Thursday, April 30, 2009

It was all torture all the time

This is a guest post from Rebecca Gordon from War Times/Tiempo de Guerras. It is also our current "Month in Review" email. You can sign up to receive these informative overviews at the War Times website.

If it weren't for swine flu, Phil Specter's conviction and Arlen Specter's defection, the Bush Administration's torture regime would still be the lead story in this country. This month saw the release of four Justice Department memos about interrogation of detainees, one from 2002 and three from 2005, all addressed to CIA lawyer John Rizzo. The following week the Senate Armed Forces Committee declassified its November 2008 report on the treatment of detainees in U.S. custody. In addition, a 2006 report from the International Committee of the Red Cross on U.S. treatment of 14 "high value" detainees was leaked to the press.

You can download the Justice Department Office of Legal Counsel memos from the ACLU, whose Freedom of Information Act suit shook them loose. Here's the link.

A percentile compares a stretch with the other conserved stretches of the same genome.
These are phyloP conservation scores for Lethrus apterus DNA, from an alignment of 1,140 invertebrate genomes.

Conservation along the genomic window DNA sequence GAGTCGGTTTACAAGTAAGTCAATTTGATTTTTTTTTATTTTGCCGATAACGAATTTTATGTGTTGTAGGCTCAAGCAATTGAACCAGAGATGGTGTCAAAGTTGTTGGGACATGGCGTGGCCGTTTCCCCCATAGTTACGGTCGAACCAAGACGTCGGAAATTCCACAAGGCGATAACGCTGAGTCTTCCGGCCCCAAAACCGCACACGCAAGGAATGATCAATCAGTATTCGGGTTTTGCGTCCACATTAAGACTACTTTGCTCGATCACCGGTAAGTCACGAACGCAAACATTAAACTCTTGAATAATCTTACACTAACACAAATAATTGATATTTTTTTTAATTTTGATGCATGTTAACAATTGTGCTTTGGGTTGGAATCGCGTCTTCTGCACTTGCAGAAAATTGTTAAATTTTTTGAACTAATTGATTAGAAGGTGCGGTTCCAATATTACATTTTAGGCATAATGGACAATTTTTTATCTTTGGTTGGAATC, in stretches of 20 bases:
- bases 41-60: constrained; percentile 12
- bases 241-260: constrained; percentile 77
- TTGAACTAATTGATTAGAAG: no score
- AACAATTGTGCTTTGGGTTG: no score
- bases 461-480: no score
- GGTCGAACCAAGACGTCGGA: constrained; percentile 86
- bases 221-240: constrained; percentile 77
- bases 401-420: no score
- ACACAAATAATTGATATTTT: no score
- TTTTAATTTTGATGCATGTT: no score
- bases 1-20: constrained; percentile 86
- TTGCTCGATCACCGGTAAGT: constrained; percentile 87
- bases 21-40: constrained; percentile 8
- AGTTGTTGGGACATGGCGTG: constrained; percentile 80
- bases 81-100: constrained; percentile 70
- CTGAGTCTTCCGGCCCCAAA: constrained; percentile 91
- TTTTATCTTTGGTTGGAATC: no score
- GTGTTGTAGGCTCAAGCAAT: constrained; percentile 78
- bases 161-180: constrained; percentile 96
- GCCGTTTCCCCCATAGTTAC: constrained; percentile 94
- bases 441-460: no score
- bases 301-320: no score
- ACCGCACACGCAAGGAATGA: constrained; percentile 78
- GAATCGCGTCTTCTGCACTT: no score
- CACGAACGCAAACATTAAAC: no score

A searchable version of the 263-page Armed Forces Committee report is available from the New York Times.

The ICRC report can be downloaded from the New York Review of Books.


Some key points emerge from these documents:
  • No reasonable person can doubt that the use of torture was an intentional Bush Administration policy, beginning at least as early as 2002. In August of that year, Jay Bybee wrote for the Justice Department's Office of Legal Counsel (the "OLC") that his office believed that none of 10 interrogation methods suggested by the CIA for use on their detainee Abu Zubaydah would violate the U.S. legal statute prohibiting U.S. citizens from performing torture outside the United States. (Other laws cover this inside U.S. territory).